Antenucci advised: “With wear items like brakes, the operator may not see or feel the signs of wear, until it is well past the maintenance point. When software gives warning about maintenance needed, this can be completed in a timely manner, when you can schedule it around your daily processes, rather than hitting a point where the equipment stops working to interrupt workflow.”

Adding Smarter Features

Konecranes Remote Operating Station

Konecranes’ remote operating station for overhead allows employees to operate one or multiple cranes from a safe, central location off-board the crane, away from the crane bay and in a remote location. (photo courtesy Konecranes)

One of the biggest misconceptions of overhead lifting systems is that they are complicated. But, the controls for overhead lifting solutions are simple and have fewer electrical and mechanical components than other systems, like conveyors. In general, crane operations are simple, and advancements today are making it even easier (and safer) to lift heavy loads.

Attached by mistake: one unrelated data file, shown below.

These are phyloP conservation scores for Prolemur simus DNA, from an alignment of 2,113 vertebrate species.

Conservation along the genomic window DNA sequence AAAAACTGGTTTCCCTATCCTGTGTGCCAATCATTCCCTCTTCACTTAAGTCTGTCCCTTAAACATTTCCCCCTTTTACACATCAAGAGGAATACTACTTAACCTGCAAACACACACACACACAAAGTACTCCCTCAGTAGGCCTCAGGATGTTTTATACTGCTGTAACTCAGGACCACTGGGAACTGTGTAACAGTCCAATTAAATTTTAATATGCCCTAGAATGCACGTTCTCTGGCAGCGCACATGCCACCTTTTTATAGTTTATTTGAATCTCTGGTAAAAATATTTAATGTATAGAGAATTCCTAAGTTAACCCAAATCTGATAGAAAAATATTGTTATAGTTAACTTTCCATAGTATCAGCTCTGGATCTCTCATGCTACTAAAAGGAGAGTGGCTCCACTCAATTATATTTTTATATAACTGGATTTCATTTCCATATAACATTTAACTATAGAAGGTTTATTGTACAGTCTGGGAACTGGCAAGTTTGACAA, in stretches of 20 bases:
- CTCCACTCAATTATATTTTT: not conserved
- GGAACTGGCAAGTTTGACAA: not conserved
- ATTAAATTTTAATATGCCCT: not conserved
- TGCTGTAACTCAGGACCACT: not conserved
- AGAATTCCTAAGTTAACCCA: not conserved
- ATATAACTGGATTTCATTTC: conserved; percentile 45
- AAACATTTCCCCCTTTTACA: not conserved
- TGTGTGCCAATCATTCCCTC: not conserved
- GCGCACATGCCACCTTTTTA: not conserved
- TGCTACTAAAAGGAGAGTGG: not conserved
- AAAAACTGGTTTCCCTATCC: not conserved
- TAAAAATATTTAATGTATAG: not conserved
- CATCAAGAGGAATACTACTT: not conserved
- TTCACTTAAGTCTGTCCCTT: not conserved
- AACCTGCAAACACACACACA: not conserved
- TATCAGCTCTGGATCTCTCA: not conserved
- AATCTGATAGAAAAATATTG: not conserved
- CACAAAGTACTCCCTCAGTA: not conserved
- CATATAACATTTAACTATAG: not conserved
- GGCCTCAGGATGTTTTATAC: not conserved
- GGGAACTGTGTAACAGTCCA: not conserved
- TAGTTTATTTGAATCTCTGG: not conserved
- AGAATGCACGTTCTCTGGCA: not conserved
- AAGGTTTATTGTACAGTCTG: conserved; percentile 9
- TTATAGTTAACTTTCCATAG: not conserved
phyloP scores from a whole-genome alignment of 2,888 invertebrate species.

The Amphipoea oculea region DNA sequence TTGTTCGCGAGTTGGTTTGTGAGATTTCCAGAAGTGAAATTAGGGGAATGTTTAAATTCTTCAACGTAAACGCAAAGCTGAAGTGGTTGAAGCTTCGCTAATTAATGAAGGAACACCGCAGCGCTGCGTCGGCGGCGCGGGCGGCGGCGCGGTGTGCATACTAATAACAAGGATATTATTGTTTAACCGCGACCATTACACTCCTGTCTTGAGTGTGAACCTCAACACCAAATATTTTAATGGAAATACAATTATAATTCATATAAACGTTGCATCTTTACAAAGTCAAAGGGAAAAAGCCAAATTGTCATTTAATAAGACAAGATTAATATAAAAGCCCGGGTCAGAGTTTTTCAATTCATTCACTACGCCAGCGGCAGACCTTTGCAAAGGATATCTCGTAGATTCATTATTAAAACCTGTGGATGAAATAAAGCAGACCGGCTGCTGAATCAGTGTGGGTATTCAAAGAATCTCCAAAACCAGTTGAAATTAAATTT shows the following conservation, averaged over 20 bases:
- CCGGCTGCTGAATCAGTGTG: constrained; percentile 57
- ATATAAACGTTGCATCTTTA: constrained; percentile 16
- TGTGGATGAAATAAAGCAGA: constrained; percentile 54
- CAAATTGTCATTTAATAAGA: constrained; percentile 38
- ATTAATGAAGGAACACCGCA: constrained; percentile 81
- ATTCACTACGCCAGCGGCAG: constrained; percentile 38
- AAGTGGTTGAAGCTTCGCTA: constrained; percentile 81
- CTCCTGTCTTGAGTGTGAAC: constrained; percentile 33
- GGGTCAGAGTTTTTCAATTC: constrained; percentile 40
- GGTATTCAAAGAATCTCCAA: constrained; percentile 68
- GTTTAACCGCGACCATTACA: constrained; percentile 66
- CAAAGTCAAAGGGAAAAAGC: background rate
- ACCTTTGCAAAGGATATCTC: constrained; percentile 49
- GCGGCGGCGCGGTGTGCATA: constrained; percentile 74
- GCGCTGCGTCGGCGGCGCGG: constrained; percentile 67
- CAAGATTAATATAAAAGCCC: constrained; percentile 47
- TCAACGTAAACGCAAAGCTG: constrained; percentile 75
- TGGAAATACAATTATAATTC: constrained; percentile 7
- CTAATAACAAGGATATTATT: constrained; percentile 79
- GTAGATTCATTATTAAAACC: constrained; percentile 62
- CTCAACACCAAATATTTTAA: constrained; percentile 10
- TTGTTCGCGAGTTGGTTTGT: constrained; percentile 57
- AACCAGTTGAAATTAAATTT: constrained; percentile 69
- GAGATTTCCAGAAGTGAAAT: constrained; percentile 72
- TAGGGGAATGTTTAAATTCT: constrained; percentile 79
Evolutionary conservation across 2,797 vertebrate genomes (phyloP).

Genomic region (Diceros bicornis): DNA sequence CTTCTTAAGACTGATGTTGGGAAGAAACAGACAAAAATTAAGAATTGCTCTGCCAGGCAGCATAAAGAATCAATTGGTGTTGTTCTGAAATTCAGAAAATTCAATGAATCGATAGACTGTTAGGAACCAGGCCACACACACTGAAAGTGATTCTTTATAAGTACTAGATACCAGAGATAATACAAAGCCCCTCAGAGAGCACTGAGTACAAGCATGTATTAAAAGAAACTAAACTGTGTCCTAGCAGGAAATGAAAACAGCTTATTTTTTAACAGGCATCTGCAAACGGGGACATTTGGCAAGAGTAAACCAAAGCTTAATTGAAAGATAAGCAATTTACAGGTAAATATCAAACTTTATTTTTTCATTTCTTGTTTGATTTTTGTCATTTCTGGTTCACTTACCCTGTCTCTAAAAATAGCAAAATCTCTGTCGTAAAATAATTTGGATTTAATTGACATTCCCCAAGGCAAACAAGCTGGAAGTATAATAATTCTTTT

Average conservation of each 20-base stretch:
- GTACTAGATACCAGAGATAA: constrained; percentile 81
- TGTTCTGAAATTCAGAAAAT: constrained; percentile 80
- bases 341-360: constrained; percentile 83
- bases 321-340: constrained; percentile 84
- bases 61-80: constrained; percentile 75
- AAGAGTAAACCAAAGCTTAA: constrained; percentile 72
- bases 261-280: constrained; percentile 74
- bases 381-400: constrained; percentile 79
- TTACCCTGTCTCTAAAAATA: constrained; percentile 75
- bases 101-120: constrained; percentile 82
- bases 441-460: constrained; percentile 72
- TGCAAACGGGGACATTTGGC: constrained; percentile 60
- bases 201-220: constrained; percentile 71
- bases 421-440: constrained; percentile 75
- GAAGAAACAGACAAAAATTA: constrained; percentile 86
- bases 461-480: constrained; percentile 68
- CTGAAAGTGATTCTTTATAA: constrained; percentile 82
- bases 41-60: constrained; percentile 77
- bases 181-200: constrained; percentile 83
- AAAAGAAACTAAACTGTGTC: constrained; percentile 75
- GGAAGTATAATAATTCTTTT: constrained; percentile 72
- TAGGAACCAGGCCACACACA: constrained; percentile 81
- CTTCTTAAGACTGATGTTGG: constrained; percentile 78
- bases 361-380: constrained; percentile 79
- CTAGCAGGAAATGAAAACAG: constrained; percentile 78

In basic crane operations, a worker controls the crane from an attached cab, while another uses hand signals to instruct the operator on directional movements. However, more modern systems today allow one operator to use a push-button pendant system, which is attached to the crane.

A big advancement in the segment is the use of wireless controls, which can allow cranes to be remotely operated. And, one company is offering just that, adding that extra layer of safety by keeping workers far away from the materials being lifted.